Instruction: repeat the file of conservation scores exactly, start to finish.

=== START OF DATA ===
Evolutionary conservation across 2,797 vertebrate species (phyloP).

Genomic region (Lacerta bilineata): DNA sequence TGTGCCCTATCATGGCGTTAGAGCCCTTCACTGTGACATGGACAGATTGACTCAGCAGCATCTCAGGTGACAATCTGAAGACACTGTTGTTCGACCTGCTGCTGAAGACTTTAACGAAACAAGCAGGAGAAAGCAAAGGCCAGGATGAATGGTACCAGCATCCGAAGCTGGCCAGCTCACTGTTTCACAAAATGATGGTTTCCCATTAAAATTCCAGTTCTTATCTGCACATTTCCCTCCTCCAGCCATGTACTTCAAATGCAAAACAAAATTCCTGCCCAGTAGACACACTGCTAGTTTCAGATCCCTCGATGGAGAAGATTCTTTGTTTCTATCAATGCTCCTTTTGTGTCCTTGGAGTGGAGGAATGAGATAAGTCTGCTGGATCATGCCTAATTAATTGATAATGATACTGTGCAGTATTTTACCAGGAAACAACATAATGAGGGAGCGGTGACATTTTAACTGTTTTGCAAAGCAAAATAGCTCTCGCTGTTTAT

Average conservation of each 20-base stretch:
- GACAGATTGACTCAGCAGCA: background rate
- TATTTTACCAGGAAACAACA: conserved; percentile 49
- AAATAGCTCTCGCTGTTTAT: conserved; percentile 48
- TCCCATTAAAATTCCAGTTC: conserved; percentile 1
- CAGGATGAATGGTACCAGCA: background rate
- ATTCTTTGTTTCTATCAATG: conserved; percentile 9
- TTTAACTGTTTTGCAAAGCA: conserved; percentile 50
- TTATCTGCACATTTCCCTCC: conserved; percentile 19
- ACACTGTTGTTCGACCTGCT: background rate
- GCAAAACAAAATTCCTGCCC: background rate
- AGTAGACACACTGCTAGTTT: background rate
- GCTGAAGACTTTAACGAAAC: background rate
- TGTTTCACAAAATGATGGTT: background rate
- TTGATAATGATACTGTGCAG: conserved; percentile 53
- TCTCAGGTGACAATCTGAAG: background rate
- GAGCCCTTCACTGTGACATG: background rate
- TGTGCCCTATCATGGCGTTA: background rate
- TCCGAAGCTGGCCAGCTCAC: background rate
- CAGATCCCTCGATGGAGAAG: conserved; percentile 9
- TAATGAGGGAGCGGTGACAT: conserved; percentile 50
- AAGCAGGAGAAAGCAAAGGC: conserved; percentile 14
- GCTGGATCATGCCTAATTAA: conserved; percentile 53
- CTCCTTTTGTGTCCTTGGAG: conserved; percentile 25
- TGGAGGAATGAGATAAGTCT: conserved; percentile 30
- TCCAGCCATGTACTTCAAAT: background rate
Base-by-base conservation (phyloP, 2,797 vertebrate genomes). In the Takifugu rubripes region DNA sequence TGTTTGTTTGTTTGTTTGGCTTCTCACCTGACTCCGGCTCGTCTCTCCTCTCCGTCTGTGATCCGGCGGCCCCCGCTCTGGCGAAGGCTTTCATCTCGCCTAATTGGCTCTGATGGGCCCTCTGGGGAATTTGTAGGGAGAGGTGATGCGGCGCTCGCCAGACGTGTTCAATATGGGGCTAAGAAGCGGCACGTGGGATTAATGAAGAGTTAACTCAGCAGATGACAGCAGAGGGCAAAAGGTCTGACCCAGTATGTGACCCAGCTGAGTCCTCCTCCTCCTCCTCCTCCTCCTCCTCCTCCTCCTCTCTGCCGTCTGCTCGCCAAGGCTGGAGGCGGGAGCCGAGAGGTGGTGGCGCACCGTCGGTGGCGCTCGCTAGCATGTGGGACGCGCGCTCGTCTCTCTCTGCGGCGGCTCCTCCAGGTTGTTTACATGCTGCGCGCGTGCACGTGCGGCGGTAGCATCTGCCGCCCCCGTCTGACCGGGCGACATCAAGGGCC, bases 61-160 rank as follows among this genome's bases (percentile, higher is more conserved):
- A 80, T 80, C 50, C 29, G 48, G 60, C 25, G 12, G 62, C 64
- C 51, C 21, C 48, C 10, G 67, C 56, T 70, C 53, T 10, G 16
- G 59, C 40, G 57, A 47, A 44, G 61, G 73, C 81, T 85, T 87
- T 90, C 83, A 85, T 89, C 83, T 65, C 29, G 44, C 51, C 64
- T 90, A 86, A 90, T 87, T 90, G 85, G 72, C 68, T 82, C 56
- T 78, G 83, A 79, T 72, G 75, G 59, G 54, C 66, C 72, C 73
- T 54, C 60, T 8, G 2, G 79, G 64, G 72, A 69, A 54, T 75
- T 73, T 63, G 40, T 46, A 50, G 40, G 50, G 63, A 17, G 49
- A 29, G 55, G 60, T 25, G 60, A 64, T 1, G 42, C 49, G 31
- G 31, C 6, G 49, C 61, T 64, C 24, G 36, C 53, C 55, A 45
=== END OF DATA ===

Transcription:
Evolutionary conservation across 2,797 vertebrate species (phyloP).

Genomic region (Lacerta bilineata): DNA sequence TGTGCCCTATCATGGCGTTAGAGCCCTTCACTGTGACATGGACAGATTGACTCAGCAGCATCTCAGGTGACAATCTGAAGACACTGTTGTTCGACCTGCTGCTGAAGACTTTAACGAAACAAGCAGGAGAAAGCAAAGGCCAGGATGAATGGTACCAGCATCCGAAGCTGGCCAGCTCACTGTTTCACAAAATGATGGTTTCCCATTAAAATTCCAGTTCTTATCTGCACATTTCCCTCCTCCAGCCATGTACTTCAAATGCAAAACAAAATTCCTGCCCAGTAGACACACTGCTAGTTTCAGATCCCTCGATGGAGAAGATTCTTTGTTTCTATCAATGCTCCTTTTGTGTCCTTGGAGTGGAGGAATGAGATAAGTCTGCTGGATCATGCCTAATTAATTGATAATGATACTGTGCAGTATTTTACCAGGAAACAACATAATGAGGGAGCGGTGACATTTTAACTGTTTTGCAAAGCAAAATAGCTCTCGCTGTTTAT

Average conservation of each 20-base stretch:
- GACAGATTGACTCAGCAGCA: background rate
- TATTTTACCAGGAAACAACA: conserved; percentile 49
- AAATAGCTCTCGCTGTTTAT: conserved; percentile 48
- TCCCATTAAAATTCCAGTTC: conserved; percentile 1
- CAGGATGAATGGTACCAGCA: background rate
- ATTCTTTGTTTCTATCAATG: conserved; percentile 9
- TTTAACTGTTTTGCAAAGCA: conserved; percentile 50
- TTATCTGCACATTTCCCTCC: conserved; percentile 19
- ACACTGTTGTTCGACCTGCT: background rate
- GCAAAACAAAATTCCTGCCC: background rate
- AGTAGACACACTGCTAGTTT: background rate
- GCTGAAGACTTTAACGAAAC: background rate
- TGTTTCACAAAATGATGGTT: background rate
- TTGATAATGATACTGTGCAG: conserved; percentile 53
- TCTCAGGTGACAATCTGAAG: background rate
- GAGCCCTTCACTGTGACATG: background rate
- TGTGCCCTATCATGGCGTTA: background rate
- TCCGAAGCTGGCCAGCTCAC: background rate
- CAGATCCCTCGATGGAGAAG: conserved; percentile 9
- TAATGAGGGAGCGGTGACAT: conserved; percentile 50
- AAGCAGGAGAAAGCAAAGGC: conserved; percentile 14
- GCTGGATCATGCCTAATTAA: conserved; percentile 53
- CTCCTTTTGTGTCCTTGGAG: conserved; percentile 25
- TGGAGGAATGAGATAAGTCT: conserved; percentile 30
- TCCAGCCATGTACTTCAAAT: background rate
Base-by-base conservation (phyloP, 2,797 vertebrate genomes). In the Takifugu rubripes region DNA sequence TGTTTGTTTGTTTGTTTGGCTTCTCACCTGACTCCGGCTCGTCTCTCCTCTCCGTCTGTGATCCGGCGGCCCCCGCTCTGGCGAAGGCTTTCATCTCGCCTAATTGGCTCTGATGGGCCCTCTGGGGAATTTGTAGGGAGAGGTGATGCGGCGCTCGCCAGACGTGTTCAATATGGGGCTAAGAAGCGGCACGTGGGATTAATGAAGAGTTAACTCAGCAGATGACAGCAGAGGGCAAAAGGTCTGACCCAGTATGTGACCCAGCTGAGTCCTCCTCCTCCTCCTCCTCCTCCTCCTCCTCCTCCTCTCTGCCGTCTGCTCGCCAAGGCTGGAGGCGGGAGCCGAGAGGTGGTGGCGCACCGTCGGTGGCGCTCGCTAGCATGTGGGACGCGCGCTCGTCTCTCTCTGCGGCGGCTCCTCCAGGTTGTTTACATGCTGCGCGCGTGCACGTGCGGCGGTAGCATCTGCCGCCCCCGTCTGACCGGGCGACATCAAGGGCC, bases 61-160 rank as follows among this genome's bases (percentile, higher is more conserved):
- A 80, T 80, C 50, C 29, G 48, G 60, C 25, G 12, G 62, C 64
- C 51, C 21, C 48, C 10, G 67, C 56, T 70, C 53, T 10, G 16
- G 59, C 40, G 57, A 47, A 44, G 61, G 73, C 81, T 85, T 87
- T 90, C 83, A 85, T 89, C 83, T 65, C 29, G 44, C 51, C 64
- T 90, A 86, A 90, T 87, T 90, G 85, G 72, C 68, T 82, C 56
- T 78, G 83, A 79, T 72, G 75, G 59, G 54, C 66, C 72, C 73
- T 54, C 60, T 8, G 2, G 79, G 64, G 72, A 69, A 54, T 75
- T 73, T 63, G 40, T 46, A 50, G 40, G 50, G 63, A 17, G 49
- A 29, G 55, G 60, T 25, G 60, A 64, T 1, G 42, C 49, G 31
- G 31, C 6, G 49, C 61, T 64, C 24, G 36, C 53, C 55, A 45